Mike DiMunno
www.SJRail.com: All about South Jersey Railroads!

  by glennk419
 
Update from this past weekend...the ROW between 24th and 29th Streets has been paved over as a bike/walking trail. This was the grassy section where Haven Avenue was truncated and the pavement now makes a continuous ride possible from 35th Street all the way to the station. Glad to see that the ROW at least continues to be preserved. On the southern end of the branch, nothing has changed along the ROW other than the evergreens gettings a little taller and the poison ivy returning for the summer. It also looks like some gravel has been dumped in a few spots along the road out to the "bridge", obviously a concession to the fishermen who go out there.

  by PARailWiz
 
I was walking around the ROW this weekend, too, Sunday morning. I don't suppose you were one of the people I passed? I didn't go to see the ROW from 24th to 29th, though. I'll have to check it out when I go back in September. I always hate to hear of more being paved over but I guess you're right that at least the ROW is preserved.

  by glennk419
 
I was out on the south end on Friday morning and rode the new trail on Saturday. I actually view the new pavement as a positive thing since they did not remove any of the remaining rails between 24th and 21st and you can now easily traverse the ROW through an area that was formerly grass and tire tracks.

  by JJMDiMunno
 
glennk419 wrote:I was out on the south end on Friday morning and rode the new trail on Saturday. I actually view the new pavement as a positive thing since they did not remove any of the remaining rails between 24th and 21st and you can now easily traverse the ROW through an area that was formerly grass and tire tracks.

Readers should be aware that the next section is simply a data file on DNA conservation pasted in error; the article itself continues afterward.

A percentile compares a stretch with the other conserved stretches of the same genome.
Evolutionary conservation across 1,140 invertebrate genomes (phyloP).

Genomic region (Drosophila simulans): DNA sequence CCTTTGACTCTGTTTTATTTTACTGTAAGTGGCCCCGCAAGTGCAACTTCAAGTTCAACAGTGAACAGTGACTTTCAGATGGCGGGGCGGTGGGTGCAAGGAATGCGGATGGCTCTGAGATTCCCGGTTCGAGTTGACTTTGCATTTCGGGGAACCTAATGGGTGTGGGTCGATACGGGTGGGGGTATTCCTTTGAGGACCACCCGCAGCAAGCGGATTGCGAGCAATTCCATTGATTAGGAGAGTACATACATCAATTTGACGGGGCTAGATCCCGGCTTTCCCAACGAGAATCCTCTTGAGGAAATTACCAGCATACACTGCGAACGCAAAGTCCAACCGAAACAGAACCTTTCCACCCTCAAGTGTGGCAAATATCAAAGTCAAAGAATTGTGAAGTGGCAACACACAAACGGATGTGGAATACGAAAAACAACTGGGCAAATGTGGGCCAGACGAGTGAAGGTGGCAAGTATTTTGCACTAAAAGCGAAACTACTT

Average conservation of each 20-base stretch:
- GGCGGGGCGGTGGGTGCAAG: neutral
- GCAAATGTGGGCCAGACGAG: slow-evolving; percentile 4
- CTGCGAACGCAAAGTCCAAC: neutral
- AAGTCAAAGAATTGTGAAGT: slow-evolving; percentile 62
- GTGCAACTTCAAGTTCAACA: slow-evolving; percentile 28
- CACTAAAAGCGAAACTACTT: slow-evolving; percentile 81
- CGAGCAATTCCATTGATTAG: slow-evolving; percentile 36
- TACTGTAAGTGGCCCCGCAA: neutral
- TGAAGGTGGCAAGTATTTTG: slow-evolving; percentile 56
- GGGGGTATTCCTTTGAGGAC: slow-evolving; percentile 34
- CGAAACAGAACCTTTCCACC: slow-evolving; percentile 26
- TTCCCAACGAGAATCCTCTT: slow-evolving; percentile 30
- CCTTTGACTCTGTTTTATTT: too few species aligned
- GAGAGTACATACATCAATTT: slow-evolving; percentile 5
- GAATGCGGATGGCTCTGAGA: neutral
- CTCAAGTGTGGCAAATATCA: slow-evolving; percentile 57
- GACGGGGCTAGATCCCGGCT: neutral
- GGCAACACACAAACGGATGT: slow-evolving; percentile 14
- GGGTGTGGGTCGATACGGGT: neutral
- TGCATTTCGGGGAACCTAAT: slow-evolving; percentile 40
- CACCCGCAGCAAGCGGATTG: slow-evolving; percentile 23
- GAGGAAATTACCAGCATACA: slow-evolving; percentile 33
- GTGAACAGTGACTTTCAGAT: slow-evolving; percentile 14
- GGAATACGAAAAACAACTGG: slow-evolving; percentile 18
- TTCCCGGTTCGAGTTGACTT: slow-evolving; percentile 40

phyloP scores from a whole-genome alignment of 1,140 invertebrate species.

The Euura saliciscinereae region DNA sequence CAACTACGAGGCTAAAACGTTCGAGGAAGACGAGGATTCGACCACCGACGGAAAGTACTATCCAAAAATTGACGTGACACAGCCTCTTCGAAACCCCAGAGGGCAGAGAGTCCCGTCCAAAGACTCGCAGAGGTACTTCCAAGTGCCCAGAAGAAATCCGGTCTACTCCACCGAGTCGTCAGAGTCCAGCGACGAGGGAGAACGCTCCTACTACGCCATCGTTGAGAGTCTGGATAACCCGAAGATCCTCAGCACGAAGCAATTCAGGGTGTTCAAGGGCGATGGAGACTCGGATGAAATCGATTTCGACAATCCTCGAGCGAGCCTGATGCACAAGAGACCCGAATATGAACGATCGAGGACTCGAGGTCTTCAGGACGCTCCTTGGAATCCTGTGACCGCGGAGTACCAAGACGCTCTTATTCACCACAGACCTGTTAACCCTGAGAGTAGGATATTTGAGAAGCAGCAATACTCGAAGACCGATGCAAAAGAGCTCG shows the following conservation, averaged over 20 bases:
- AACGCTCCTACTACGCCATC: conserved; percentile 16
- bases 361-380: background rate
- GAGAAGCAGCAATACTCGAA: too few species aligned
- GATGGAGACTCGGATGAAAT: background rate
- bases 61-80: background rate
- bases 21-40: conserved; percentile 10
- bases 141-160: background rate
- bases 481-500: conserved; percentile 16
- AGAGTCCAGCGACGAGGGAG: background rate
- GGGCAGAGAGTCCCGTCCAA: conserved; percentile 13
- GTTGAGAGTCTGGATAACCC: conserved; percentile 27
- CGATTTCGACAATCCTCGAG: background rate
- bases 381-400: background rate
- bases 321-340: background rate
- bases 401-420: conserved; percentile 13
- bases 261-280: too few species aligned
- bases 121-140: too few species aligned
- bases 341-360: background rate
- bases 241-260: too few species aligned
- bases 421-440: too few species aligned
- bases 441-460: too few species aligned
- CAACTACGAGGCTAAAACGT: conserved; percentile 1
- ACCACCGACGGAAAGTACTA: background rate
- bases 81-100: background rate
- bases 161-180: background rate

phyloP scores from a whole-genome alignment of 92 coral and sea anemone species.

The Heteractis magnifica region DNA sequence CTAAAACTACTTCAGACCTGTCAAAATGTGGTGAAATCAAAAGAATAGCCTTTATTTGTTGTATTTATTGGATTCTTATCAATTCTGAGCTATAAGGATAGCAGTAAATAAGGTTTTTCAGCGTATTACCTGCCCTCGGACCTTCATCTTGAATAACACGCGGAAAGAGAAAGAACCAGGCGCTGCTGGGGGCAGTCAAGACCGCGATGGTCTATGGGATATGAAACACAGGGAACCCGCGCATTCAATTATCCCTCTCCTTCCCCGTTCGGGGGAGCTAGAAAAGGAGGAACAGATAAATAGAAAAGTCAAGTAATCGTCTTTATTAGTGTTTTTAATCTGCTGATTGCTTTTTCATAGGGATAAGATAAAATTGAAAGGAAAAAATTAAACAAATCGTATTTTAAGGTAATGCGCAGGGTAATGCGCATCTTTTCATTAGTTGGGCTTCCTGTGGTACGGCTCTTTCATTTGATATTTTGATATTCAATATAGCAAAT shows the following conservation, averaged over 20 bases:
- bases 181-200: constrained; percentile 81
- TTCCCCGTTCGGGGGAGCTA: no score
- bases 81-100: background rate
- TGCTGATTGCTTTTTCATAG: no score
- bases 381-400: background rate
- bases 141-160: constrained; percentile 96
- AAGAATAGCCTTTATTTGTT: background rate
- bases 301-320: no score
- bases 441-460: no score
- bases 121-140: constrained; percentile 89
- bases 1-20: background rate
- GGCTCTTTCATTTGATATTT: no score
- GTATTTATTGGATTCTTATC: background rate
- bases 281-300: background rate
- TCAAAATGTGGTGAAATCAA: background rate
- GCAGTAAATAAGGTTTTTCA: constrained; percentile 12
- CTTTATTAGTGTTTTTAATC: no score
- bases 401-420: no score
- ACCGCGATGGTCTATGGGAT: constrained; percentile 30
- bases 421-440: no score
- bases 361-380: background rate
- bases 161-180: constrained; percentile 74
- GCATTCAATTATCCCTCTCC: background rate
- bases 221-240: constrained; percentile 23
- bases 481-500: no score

Yeah, I'm usually anti-rail trail, too...I generally tend to lean towards not disturbing railroad ROW's, but in this case, it means that it's preserved well...and there wasn't much to find between those points anyway, so this is only a good thing...

Great report too...I appreciate it. Haven't been down that way for a railroad expedition in some time. Thanks.

Mike DiMunno

  by glennk419
 
Time for my monthly update.....

Over July 4th weekend, I was waverunning behind OC and took a little time to check out the Crook Horn bridge site. Just west of the bridge, either the ROW has washed away or a short wooden deck bridge that was there has collapsed. Remarkably, the rails are still suspended a couple feet above the water, although most of the ties are gone. I was also able to easily view the approach and smash board signal masts which are still standing along the ROW west of the bridge. Nice to see the branch continuing to hold on for dear life.

I also had a chance to ride the CMSL last week. Nice ride as always, they were running push-pull with LV 576 powering the club car and M407, with the RDC being used as a cab car. Although M407 can run under its' own power, M410 remains out of service and they need the extra capacity on the weekends. As much as I love the authenticity of riding in the RDC's, it was also nice to ride one way in the club car and grab a cold drink, plus the ride of the car is remarkably smoother.